This recent article from The Guardian highlights some exciting changes in the approach of the English FA’s approach to coaching education.
In short, coaches are now being instructed to perform as more of a “guide on the side,” rather than the previous method of “sage on the stage.” These terms are not in the article, but I feel they are an appropriate designation in the move toward an approach to coaching informed by insights from education, pyschology, and, in my opinion, common sense.
Perhaps most important, instead of finding fault and highlighting the negative, coaches will now attempt to “catch players being good” and use positive reinforcement. Jose Mourinho talks about the “emotional bank account” with his players – that is, for every negative/constructive criticism of a player, the coach needs to make four positive “deposits.”
Great advice for any walk of life.
Live Wires: Neuro-Parenting to Ignite Your Teen’s Brain by Judith Widener Muir
“Neuro-parenting: Parenting strategies based on neuroscience research which conforms that the brain wires what it experiences – for good or bad”
On Friday at my school’s in service program, Judy Muir presented on brain research and its relevance for education. It was a wonderfully engaging and inspiring 90 minutes, at the end of which she gave us all a copy of her book. Having devoured the Lives Wires over the weekend, I am left pondering the following:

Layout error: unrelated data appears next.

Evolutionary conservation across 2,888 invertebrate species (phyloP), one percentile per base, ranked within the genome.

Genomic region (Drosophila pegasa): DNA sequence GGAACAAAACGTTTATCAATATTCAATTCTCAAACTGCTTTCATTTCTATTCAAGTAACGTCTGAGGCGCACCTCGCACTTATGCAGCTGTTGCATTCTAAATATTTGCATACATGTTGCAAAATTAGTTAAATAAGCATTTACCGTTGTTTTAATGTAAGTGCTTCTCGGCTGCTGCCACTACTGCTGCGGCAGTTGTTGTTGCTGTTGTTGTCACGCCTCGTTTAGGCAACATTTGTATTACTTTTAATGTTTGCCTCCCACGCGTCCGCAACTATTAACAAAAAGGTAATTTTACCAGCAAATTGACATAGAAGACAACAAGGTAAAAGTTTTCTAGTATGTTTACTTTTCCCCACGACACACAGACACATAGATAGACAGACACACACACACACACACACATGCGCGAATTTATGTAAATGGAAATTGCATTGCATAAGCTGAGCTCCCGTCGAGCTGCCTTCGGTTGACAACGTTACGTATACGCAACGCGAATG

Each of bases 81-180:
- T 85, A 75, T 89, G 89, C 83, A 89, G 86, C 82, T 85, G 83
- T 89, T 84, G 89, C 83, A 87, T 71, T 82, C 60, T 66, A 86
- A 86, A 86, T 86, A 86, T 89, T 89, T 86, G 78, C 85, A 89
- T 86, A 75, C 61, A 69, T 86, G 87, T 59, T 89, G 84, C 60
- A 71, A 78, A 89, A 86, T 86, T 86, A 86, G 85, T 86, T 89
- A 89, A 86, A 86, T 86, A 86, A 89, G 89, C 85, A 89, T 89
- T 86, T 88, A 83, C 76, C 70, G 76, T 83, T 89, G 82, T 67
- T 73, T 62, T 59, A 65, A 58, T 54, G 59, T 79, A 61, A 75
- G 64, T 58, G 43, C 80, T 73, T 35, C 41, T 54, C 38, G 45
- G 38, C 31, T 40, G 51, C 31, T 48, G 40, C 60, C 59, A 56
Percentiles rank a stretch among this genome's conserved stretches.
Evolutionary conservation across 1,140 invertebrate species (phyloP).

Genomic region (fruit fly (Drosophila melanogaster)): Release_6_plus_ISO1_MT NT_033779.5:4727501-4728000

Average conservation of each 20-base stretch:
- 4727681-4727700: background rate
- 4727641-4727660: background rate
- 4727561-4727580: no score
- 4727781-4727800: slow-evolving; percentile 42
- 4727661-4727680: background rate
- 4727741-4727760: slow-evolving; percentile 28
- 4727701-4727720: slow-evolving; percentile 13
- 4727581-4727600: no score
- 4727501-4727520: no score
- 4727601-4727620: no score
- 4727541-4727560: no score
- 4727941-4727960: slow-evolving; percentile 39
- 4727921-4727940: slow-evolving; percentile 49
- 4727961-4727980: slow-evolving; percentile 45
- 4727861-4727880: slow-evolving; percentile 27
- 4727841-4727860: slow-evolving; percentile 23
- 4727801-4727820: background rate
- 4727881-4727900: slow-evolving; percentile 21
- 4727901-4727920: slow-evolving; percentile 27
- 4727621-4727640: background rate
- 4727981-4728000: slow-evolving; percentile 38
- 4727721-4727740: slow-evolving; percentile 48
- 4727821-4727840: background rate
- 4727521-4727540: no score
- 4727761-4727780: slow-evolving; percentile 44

- If learning can only happen in meaningful relationships, then how can we, as educators, provide a learning environment in which these relationships are fostered and not denied?
- In the current climate of high stakes testing, the college admissions arms race, and increasing student stress levels, how can schools facilitate wellness – a holistic approach to healthy thoughts, habits, and behaviors?
- Our children’s brains are not buckets to be filled – a metaphor I have never particularly liked. Rather, the brain reconfigures itself throughout life experience. We “use it or lose it” in regards to the connections we make when we undertake new experiences. How do we build curricula that enables students to increase their neuroplasticity whilst maintaining some notion of the “school” model?
- Are our students getting enough sleep? Teens are supposed to get 9 hours per night; many high school students get between 4 and 6.
- How do we embrace the “gamer” generation, many of whom will log 10,000 hours of screen time by the time they graduate from high school?
- Truly, what is the “right” college for a student? How do we get away from the idea that there are only 50 or so (of the 3,000) institutions of higher learning that are valuable?